SMU's new high-tech telescope takes stargazing to new level
Published Wednesday, October 29, 2014 7:13PM ADT
Last Updated Wednesday, October 29, 2014 7:14PM ADT
A powerful new telescope that sits atop the Loyola residence at Saint Mary’s University is now the second largest on any university campus in Canada.
The telescope will be controllable effectively anywhere in the world by a remote and plans are underway to sync it to social media. That means the average Joe or Jane will be able to control it, to some degree, from home through Facebook and Twitter.
“The telescope will move to the object, take the picture, and send it back to them in a few minutes,” says Dave Lane, director of the Burke-Gaffney Observatory at Saint Mary’s University.
Lane hopes the telescope will appeal to young minds.
“If we can insert ourselves into their world, we will get them excited about science, math, and astronomy and make the universe real,” says Lane.
Developer Ralph Medjuck donated the money to purchase the telescope, replace the old one, and build a new observation deck below.
Medjuck admits he isn’t particularly interested in astronomy, but says he is passionate about the university’s future and its ability to attract bright young students.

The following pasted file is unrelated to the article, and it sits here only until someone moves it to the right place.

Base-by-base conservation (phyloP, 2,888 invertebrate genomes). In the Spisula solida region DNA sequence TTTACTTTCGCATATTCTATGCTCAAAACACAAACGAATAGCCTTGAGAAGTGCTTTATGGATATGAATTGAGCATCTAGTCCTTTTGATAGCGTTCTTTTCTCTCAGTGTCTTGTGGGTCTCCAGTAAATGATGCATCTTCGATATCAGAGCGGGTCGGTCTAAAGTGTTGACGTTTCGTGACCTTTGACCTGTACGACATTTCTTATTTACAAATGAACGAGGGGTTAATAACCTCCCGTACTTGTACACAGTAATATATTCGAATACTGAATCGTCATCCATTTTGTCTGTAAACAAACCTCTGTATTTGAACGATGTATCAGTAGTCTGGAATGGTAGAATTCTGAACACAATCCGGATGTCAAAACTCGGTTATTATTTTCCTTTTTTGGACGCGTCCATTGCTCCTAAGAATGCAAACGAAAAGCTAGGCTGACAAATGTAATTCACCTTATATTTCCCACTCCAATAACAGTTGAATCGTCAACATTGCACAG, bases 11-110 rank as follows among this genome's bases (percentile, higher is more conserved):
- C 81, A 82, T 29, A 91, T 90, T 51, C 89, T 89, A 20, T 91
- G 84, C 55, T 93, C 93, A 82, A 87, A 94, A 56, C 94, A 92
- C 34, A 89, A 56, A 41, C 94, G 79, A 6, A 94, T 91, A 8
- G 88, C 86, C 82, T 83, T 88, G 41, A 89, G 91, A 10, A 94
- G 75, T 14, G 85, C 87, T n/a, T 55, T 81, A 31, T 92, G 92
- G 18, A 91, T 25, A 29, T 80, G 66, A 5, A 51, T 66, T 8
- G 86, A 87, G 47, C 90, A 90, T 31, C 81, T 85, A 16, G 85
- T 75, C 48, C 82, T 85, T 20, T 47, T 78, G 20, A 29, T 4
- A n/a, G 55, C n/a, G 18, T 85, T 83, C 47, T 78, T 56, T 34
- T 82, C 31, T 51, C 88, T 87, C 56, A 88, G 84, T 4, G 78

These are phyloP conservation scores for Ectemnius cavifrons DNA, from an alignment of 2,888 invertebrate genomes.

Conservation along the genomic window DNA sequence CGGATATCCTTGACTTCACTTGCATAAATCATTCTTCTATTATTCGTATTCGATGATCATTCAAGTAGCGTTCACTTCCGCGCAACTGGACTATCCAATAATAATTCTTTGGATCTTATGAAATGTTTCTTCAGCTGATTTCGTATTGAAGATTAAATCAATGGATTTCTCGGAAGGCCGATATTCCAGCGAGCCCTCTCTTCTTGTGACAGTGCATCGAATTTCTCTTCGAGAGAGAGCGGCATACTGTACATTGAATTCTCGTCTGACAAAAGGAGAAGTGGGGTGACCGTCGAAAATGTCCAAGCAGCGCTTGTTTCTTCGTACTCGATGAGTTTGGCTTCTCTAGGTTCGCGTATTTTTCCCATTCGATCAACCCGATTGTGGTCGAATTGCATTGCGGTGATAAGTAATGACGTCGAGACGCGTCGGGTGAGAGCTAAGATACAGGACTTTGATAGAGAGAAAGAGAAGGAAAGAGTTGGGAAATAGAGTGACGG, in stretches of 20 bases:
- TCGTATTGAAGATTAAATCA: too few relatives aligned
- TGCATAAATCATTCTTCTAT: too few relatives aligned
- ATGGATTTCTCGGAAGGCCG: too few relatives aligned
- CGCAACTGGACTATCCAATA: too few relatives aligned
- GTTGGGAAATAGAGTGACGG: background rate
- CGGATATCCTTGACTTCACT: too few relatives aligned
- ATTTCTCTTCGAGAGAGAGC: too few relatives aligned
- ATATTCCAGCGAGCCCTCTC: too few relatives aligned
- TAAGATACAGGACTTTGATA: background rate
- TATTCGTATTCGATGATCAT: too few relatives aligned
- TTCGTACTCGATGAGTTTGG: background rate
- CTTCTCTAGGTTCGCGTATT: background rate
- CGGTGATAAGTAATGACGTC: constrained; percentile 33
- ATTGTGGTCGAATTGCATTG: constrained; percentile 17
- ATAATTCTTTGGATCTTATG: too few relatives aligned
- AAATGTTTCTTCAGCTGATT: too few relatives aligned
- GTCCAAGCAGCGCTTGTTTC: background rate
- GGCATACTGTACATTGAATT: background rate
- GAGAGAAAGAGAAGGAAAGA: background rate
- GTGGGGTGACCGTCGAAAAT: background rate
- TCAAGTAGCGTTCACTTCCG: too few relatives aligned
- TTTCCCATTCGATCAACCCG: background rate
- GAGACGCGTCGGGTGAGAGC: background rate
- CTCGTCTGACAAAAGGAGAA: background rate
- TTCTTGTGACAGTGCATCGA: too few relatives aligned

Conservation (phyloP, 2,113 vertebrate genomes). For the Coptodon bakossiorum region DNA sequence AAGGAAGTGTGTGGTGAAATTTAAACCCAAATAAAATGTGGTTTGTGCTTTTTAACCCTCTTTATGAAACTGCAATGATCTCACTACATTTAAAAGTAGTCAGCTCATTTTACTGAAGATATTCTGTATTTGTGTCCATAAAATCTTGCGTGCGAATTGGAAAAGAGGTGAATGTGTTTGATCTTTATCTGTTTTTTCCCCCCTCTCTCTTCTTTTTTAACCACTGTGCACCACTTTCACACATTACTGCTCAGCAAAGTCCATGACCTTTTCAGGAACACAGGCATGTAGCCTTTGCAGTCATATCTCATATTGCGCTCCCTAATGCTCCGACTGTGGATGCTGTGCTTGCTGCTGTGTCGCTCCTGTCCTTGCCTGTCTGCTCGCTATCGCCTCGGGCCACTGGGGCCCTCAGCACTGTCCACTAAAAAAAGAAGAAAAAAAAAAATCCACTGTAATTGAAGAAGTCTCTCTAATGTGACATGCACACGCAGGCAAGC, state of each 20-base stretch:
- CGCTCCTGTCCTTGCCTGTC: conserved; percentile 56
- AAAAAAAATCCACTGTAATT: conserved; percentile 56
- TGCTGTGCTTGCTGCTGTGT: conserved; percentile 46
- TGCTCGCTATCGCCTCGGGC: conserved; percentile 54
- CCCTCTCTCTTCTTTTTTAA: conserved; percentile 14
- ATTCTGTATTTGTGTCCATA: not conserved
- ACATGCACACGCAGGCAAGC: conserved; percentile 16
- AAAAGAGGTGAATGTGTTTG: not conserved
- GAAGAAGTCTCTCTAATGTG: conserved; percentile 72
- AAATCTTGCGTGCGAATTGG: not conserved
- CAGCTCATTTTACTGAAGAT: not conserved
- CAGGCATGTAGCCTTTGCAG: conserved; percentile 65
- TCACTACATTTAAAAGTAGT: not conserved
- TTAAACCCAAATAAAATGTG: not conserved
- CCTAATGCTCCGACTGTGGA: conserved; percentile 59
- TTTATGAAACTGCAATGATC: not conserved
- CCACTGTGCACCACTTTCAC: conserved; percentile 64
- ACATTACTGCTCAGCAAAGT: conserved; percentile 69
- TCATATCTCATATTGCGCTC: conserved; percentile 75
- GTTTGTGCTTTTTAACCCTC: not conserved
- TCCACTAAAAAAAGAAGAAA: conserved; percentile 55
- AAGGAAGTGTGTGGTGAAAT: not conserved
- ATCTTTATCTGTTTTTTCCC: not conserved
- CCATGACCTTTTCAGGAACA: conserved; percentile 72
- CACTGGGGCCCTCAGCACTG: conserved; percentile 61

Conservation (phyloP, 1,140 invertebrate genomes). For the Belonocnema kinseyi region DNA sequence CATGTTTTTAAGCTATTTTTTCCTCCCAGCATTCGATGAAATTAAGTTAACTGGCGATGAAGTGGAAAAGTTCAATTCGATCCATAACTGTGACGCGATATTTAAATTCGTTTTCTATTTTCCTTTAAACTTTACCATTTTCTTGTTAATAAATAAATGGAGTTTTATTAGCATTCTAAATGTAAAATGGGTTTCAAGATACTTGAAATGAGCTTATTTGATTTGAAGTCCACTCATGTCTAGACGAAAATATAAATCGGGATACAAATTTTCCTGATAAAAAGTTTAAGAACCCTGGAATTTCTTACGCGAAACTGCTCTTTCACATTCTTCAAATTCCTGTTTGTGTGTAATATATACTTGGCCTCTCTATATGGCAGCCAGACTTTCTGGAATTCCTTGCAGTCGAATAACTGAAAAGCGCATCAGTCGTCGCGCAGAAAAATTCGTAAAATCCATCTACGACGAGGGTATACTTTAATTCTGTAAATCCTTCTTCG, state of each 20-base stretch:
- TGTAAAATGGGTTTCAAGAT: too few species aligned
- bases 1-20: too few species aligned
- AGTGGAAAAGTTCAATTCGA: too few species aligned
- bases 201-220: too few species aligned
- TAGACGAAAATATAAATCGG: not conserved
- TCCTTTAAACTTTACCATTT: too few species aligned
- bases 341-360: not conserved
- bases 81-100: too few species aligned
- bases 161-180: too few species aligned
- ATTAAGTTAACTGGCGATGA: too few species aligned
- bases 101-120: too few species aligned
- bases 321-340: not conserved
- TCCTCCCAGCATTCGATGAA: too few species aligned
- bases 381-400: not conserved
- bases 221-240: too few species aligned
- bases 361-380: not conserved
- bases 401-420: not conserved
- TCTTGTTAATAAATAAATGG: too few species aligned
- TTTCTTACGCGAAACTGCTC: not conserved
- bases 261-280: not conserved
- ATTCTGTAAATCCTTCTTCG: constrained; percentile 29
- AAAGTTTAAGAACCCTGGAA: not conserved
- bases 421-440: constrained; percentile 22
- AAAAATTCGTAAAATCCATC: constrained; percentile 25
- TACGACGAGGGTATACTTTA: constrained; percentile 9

The astronomy and physics department responded to the gift by naming the telescope in Medjuck’s honour.
Astronomy professor and Canada research chair Rob Thacker says the Medjuck Telescope can examine objects 2.5 billion light years away.
“Two-and-a-half billion years ago on Earth the only life form was simple bacteria. There was no plants, no higher forms of life at all,” says Thacker. “It’s like looking into a porthole into space.”
Lane says there is too much light pollution in Halifax to conduct certain types of cutting-edge research, but there is plenty to keep students busy.
“There are lots of projects that you can do, such as observation of variable stars, searching for supernovas, searching for things like asteroids or monitoring the exciting new field of extra-solar planets,” says Lane.
About a third of the people that come through the observatory have never looked through a telescope before.
“It's really a joy to show people the night sky. Young kids looking through the telescope and going ‘wow’ for the first time,” says Thacker.
The public can experience that thrill in person through public tours of the observatory, on the second and fourth Fridays of each month during the winter.
With files from CTV Atlantic's Jayson Baxter